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Air quality modeling with WRF-Chem v3.5 in East and South Asia: sensitivity to emissions and evaluation of simulated air quality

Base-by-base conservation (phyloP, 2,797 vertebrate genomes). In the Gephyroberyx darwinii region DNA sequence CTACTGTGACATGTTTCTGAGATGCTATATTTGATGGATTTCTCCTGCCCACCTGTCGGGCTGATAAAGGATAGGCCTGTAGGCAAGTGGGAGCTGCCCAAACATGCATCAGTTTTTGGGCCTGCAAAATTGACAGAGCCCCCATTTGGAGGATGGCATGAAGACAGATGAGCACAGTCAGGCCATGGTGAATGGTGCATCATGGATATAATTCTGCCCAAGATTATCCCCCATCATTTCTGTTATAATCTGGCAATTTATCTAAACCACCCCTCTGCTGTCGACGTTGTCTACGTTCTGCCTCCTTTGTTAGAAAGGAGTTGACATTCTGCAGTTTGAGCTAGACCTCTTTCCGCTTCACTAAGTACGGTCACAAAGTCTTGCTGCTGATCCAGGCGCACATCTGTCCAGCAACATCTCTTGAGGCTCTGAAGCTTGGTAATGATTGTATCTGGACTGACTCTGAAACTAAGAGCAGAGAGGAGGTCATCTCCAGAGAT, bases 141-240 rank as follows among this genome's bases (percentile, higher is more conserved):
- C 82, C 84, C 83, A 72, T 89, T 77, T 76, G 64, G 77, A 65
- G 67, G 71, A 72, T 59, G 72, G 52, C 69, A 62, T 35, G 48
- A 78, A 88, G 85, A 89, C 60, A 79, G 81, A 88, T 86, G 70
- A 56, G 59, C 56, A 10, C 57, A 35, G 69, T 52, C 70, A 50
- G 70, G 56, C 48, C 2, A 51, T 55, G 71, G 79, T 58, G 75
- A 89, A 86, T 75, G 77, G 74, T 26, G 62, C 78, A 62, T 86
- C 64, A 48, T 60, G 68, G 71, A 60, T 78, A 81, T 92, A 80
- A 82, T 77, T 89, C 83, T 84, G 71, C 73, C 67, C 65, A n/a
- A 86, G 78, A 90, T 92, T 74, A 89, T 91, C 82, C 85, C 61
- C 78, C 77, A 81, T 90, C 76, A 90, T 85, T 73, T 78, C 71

We conducted simulations using the Weather Research and Forecasting model coupled with Chemistry (WRF-Chem) version 3.5 to study air quality in East Asia at a spatial resolution of 20 km × 20 km. We find large discrepancies between two existing emissions inventories: the Regional Emission Inventory in ASia version 2 (REAS) and the Emissions Database for Global Atmospheric Research version 4.2 (EDGAR) at the provincial level in China, with maximum differences of up to 500% for CO emissions, 190% for NO, and 160% for primary PM10. Such discrepancies in the magnitude and the spatial distribution of emissions for various species lead to a 40-70% difference in surface PM10 concentrations, 16-20% in surface O3 mixing ratios, and over 100% in SO2 and NO2 mixing ratios in the polluted areas of China. WRF-Chem is sensitive to emissions, with the REAS-based simulation reproducing observed concentrations and mixing ratios better than the EDGAR-based simulation for July 2007. We conduct additional model simulations using REAS emissions for January, April, July, and October of 2007 and evaluate simulations with available ground-level observations. The model results illustrate clear regional variations in the seasonal cycle of surface PM10 and O3 over East Asia. The model meets the air quality model performance criteria for both PM10 (mean fractional bias, MFB≤±60 %) and O3 (MFB≤±15 %) at most of the observation sites, although the model underestimates PM10 over northeastern China in January. The model predicts the observed SO2 well at sites in Japan, while it tends to overestimate SO2 in China in July and October. The model underestimates observed NO2 in all 4 months. Our study highlights the importance of constraining emissions at the provincial level for regional air quality modeling over East Asia. Our results suggest that future work should focus on the improvement of provincial-level emissions especially estimating primary PM, SO2, and NOx.

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